Federal prosecutors said FBI agents did not violate the law by tracking a New York assemblyman using cell phone tower data, The Times-Union reports.
Assemblyman William Scarborough had no reasonable expectation of privacy because he was using a cell tower, which prosecutors argued is essentially a business record.
The Queens Democrat was arrested in October on 11 federal charges related to fraudulent travel vouchers from 2009 to 2012.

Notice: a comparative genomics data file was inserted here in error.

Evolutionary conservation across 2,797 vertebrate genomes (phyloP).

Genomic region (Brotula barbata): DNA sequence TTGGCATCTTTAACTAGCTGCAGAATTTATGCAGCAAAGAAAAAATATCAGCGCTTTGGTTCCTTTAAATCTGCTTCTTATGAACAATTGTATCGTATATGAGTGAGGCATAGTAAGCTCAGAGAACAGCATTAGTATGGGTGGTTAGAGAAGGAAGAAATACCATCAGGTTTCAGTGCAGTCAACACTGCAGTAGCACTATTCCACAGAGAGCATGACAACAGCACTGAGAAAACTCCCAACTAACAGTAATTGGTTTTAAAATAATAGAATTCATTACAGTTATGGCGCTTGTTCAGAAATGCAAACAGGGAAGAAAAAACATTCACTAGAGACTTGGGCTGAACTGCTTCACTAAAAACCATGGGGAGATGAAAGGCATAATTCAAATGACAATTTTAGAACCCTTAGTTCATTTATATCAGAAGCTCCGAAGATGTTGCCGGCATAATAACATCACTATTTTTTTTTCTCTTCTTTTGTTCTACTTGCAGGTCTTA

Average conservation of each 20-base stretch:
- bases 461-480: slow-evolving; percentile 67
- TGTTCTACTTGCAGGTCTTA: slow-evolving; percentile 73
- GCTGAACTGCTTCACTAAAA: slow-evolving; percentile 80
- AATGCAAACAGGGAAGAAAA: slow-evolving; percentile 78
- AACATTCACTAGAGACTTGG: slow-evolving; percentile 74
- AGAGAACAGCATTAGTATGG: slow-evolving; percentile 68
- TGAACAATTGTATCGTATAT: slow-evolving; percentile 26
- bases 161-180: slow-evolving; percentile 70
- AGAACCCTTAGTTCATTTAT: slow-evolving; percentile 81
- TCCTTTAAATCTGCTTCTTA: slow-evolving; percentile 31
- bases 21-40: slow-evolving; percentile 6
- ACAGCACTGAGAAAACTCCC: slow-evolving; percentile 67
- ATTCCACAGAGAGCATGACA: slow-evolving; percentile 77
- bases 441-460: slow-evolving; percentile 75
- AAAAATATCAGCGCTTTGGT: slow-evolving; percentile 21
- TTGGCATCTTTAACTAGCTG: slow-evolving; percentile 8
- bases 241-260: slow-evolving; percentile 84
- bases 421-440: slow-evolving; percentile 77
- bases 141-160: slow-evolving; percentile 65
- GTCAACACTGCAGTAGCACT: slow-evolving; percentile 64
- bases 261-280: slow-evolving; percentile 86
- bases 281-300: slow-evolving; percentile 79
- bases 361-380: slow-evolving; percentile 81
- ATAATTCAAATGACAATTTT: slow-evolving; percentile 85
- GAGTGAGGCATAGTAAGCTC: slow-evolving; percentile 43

Tracking his whereabouts was key to the investigation, prosecutors said.
“The defendant could not have a constitutionally cognizable privacy interest in business records that he did not make and has never seen or kept, and that contain information he has never known,” the motion reads.